Paint the box white or a reflective color, which helps keep the box cool and protects the wood from the sun’s harmful rays. Solar cells work better when they’re cooler. Use paint designed for outdoor use. Glue the solar array to the box.

Step 6: Seal the box

Cut a piece of plexiglass that’s the exact size of your box. Don’t use glass because it’s liable to break.

Cut 1” by 1” blocks of wood that can fit in the corners of your box. They should be low enough to fit below the lip of the box. Glue these stops onto the plexiglass.

Put the plexiglass on top of the box so the glass rests on the blocks. Carefully screw the plexiglass into the blocks. Use silicone to seal the box edges and any gaps you find. Make sure the box is watertight.

Step 7: Do the wiring

Get a diode that has slightly more amperage than that of your array. Use some silicone to connect it to the last bus wire in the array. 

Ensure that the light-colored end of the diode points to where the battery’s negative end will go. Wire the other end to a terminal block on the negative side of your panel, which will be on your left as you face the front of the box.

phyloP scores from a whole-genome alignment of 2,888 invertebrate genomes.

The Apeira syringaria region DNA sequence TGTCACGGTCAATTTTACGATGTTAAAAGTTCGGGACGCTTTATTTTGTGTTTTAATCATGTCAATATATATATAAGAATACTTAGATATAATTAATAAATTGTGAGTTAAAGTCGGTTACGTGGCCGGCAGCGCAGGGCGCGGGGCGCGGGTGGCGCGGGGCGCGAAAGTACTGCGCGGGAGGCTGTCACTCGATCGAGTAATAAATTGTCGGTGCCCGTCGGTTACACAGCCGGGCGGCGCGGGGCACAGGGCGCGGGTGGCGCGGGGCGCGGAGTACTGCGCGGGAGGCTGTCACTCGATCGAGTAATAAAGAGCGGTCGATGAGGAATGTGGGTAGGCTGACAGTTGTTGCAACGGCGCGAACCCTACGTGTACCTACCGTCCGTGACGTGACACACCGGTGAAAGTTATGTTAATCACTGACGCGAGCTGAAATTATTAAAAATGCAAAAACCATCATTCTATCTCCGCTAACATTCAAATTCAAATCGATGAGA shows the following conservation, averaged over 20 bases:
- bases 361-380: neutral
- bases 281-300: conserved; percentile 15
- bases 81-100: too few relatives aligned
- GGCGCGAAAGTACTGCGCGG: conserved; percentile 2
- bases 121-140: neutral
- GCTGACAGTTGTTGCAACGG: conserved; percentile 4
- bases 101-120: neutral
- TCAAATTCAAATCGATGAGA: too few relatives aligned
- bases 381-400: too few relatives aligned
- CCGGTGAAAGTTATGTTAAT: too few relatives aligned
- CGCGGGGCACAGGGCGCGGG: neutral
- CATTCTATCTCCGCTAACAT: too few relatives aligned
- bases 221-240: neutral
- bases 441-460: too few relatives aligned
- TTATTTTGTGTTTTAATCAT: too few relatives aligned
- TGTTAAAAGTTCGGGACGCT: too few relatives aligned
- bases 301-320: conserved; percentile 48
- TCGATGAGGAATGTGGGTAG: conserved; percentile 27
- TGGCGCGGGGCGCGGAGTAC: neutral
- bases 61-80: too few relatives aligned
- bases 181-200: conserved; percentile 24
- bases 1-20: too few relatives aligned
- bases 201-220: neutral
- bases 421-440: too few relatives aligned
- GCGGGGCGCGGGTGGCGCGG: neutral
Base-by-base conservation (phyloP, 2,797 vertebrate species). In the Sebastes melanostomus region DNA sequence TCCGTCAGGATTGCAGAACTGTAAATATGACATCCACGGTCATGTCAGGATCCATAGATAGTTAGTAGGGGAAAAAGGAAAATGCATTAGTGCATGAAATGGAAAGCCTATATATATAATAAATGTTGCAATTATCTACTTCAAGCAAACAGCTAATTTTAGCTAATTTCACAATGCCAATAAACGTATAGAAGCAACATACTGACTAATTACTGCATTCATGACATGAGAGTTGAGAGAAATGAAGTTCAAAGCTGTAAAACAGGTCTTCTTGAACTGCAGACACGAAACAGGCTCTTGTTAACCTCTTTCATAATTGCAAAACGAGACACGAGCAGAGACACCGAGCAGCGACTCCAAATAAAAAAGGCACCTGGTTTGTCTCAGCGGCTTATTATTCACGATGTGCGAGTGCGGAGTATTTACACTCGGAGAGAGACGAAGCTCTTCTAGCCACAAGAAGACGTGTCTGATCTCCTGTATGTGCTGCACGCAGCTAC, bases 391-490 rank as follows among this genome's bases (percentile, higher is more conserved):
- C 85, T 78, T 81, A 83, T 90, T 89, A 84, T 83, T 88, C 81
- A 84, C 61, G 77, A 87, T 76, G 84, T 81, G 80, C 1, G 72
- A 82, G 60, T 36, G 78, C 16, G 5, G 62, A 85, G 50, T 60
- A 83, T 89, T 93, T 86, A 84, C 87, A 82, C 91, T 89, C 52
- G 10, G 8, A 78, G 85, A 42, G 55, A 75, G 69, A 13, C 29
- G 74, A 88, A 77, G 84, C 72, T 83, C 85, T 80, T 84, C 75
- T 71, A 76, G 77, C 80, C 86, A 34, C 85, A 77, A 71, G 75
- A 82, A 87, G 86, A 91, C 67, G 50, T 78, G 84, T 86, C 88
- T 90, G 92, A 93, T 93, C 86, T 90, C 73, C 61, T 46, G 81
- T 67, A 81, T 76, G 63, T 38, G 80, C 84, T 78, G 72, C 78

Run another wire from a terminal block on the positive side of your array, and connect the panel to a charge controller using the two wires. Use color-coded wires to keep track of positive and negative.

Connect the charge controller to your batteries. Connect your household electronics to the batteries.

Step 8: Mount your panels

You can mount your panels on a cart, which allows you to easily alter the direction you want your panels to face. That way, you can ensure the panels get the maximum amount of sun each day. Of course, this means you’ll have to move the cart at least a couple of times throughout the day.

The most common way to mount solar panels is on the roof. You can even mount your panels on a satellite stand. You can program your panels to move with the sun if you do this.

Small changes add up to a big difference

There’s power in doing the little things. Over time, all these tiny steps can result in a huge positive change.

One way to put that principle in effect is by switching to an eco-friendly financial solution such as Aspiration. We’re a neobank that provides a sustainable alternative to traditional banking. 

Every time you buy something with our Aspiration Zero carbon-neutral credit card, we’ll plant a tree on your behalf. 

If you want to join us in our fight to help make this world a better place, apply today for Aspiration Zero!